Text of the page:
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Tufts Volunteers Help Ease Tax Woes

Tufts Volunteers Help Ease Tax WoesAstax season approaches its feverish conclusion, some of Somerville'slow-income families are breathing easier thanks to the hard workof a dozen Tufts students.Medford/Somerville,Mass.

Medford/Somerville, Mass. [04.15.05] Tax season is a stressful time for anyone, but forthose most in need, it can be much more difficult. Thanks to theefforts of a group of Tufts volunteers, some Somerville residentsare getting their taxes filed for free – and reaping additionalsavings in the process.

"I'veenjoyed it because it's something you can do for someone thatis actually tangible," Lisa Fishlin – a 2004 Tuftsgraduate with a double major in child development and environmentalstudies who coordinates the Somerville branch of National StudentPartnerships (NSP) in conjunction with AmeriCorps*VISTA (Volunteersin Service to America) – told the Somerville Journal.

Besides filingreturns for free, the staff also provides information about localbanks and effective budgeting, providing literature that Fishlincalls a "financial literacy packet."

The grouphas also used its time with tax clients to promote the NSP's otherservices, which include counseling on employment, public services,health care, affordable housing and more. "It's been a greatway to do outreach," says Fishlin.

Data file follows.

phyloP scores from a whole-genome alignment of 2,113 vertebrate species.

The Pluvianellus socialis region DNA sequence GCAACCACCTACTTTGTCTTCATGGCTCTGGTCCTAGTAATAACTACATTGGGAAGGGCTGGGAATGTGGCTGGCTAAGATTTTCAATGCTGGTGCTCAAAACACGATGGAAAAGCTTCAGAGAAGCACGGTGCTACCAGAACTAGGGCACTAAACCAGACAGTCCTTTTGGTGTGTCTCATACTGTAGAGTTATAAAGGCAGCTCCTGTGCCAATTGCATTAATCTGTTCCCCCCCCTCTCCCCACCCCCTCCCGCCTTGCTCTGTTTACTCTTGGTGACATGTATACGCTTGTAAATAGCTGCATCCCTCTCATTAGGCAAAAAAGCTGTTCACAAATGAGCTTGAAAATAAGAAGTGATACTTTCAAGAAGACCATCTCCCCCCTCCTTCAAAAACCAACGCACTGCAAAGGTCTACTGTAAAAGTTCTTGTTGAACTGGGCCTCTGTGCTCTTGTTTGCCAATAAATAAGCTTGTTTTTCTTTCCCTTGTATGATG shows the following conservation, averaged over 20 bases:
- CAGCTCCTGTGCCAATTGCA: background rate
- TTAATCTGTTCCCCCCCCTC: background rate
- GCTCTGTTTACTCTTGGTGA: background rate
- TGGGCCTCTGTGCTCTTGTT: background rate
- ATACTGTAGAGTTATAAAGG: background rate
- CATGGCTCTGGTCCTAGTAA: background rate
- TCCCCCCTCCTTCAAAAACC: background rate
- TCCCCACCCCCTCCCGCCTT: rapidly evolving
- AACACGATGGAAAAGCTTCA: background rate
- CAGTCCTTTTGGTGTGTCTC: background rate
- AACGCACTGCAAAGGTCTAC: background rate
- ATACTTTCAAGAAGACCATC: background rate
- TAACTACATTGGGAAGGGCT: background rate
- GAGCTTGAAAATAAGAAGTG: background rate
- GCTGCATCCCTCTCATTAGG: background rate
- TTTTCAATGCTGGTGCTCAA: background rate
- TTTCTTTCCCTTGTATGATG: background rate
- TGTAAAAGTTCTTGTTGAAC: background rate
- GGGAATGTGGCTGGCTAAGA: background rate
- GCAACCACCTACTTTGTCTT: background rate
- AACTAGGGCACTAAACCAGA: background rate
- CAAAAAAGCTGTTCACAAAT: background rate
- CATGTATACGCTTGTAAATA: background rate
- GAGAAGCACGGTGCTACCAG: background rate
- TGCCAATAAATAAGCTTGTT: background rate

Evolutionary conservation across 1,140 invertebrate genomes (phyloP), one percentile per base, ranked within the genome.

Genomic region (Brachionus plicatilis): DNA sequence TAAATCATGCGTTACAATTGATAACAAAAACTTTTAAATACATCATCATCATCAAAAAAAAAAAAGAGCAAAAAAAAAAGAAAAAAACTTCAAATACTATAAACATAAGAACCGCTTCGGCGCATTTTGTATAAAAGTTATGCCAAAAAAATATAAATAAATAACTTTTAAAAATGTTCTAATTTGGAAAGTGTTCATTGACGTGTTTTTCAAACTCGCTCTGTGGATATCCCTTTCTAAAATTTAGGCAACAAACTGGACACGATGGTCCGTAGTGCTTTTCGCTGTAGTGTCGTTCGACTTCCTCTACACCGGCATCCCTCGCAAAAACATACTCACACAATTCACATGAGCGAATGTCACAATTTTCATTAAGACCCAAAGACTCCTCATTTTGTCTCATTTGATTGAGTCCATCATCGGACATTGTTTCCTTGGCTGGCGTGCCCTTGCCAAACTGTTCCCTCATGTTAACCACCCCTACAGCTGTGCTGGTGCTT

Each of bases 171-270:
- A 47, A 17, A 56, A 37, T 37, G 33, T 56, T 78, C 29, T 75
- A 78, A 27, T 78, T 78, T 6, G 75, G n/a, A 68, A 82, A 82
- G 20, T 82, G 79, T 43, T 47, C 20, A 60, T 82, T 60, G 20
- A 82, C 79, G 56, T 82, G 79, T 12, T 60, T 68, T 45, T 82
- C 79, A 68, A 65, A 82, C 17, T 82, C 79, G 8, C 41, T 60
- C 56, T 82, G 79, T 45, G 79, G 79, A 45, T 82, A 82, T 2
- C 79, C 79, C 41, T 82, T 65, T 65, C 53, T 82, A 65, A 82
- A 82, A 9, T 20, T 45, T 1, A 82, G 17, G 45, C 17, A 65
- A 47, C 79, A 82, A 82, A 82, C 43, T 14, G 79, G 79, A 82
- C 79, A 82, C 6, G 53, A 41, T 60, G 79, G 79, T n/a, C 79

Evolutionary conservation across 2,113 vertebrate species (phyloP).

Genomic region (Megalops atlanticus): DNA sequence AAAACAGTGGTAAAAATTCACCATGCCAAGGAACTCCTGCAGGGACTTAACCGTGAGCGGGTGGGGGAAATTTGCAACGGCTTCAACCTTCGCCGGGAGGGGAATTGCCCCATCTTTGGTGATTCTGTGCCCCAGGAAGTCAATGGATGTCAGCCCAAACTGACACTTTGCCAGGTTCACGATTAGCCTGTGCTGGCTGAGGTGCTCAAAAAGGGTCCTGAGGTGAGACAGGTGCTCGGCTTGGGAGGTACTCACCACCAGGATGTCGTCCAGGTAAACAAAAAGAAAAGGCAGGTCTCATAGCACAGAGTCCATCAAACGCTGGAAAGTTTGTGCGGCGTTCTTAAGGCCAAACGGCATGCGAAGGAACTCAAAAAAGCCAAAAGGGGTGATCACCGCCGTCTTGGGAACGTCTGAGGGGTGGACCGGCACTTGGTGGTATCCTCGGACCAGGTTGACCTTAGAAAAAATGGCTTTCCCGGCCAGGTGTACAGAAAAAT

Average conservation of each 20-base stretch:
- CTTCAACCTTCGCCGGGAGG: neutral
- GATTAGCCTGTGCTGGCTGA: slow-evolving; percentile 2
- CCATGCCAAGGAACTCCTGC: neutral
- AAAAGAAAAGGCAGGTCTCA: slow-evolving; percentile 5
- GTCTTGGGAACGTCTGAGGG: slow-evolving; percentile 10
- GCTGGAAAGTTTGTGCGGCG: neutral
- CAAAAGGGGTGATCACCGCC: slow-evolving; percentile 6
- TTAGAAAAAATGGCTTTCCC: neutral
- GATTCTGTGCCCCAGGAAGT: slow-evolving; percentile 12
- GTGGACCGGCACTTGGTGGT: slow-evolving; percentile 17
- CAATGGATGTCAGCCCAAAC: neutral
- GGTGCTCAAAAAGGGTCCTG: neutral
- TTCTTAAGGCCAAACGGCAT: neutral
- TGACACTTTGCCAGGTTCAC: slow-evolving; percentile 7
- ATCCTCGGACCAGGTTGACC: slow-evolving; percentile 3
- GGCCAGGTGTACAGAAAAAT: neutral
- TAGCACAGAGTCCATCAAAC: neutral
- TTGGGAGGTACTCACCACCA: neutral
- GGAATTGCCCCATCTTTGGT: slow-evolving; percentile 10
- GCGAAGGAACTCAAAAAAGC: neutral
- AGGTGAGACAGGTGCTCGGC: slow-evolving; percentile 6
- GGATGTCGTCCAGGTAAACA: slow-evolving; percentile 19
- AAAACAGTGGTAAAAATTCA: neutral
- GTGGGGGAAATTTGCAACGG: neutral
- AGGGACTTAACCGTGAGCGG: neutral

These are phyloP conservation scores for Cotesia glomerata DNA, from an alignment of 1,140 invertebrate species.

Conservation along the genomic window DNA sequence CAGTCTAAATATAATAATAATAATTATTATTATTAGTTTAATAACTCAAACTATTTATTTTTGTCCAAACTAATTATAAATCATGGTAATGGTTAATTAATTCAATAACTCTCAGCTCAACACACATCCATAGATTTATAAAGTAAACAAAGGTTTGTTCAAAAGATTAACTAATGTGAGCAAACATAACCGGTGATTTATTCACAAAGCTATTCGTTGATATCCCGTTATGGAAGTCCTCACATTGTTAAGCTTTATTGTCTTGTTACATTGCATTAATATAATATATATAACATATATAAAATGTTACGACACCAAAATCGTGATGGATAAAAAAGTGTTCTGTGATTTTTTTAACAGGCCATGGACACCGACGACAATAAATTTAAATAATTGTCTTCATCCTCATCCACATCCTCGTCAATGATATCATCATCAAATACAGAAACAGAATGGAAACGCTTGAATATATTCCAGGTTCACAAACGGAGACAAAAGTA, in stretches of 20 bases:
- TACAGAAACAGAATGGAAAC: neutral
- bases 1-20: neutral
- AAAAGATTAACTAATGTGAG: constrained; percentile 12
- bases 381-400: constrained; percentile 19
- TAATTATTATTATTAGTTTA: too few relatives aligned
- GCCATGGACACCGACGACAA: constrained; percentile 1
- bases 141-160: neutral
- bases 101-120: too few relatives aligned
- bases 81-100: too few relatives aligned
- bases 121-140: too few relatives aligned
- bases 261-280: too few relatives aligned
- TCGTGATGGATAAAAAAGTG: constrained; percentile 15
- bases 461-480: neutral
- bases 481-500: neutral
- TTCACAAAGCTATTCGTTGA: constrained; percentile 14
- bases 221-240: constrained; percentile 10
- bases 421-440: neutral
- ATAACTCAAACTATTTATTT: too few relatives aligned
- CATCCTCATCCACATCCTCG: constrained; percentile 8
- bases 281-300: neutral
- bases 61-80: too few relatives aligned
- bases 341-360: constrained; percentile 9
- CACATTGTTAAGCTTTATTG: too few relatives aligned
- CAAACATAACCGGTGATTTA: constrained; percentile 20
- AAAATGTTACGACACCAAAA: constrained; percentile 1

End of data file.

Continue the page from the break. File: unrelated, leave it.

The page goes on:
Twelve outof the 28 Tufts students who volunteer at the NSP's Somervilleoffices are providing the tax services. All but one are undergraduates,coming from academic programs as diverse as engineering, childdevelopment and classics.

In preparationfor their task, the student volunteers took an intensive trainingcourse offered by the Internal Revenue Service on filing tax returns.

Jen Bokoff,a Tufts freshman, says that she and her fellow volunteers maynot be CPAs, but they are knowledgeable and provide a qualityservice.

"We putout good returns," Bokoff told the Journal.

With a fewdays left before April 15, the group had filed free returns for70 individuals. By the time the tax deadline passes, they expectto have completed 80-90 returns.

In addition,they have discovered that at least 17 of their clients are eligiblefor the Earned Income Credit tax deduction, netting them morethan $50,000 in refunds, the Journal reported.

In one situation,an immigrant family did not have Social Security numbers for theirthree children and were planning to not claim them on their taxreturn. The volunteers, knowing that the parents would be eligiblefor a larger refund if they claimed their children as dependents,helped them obtain Social Security numbers for their children.

"Theparents were very excited," said Fishlin. "Their refundwas increased substantially."

















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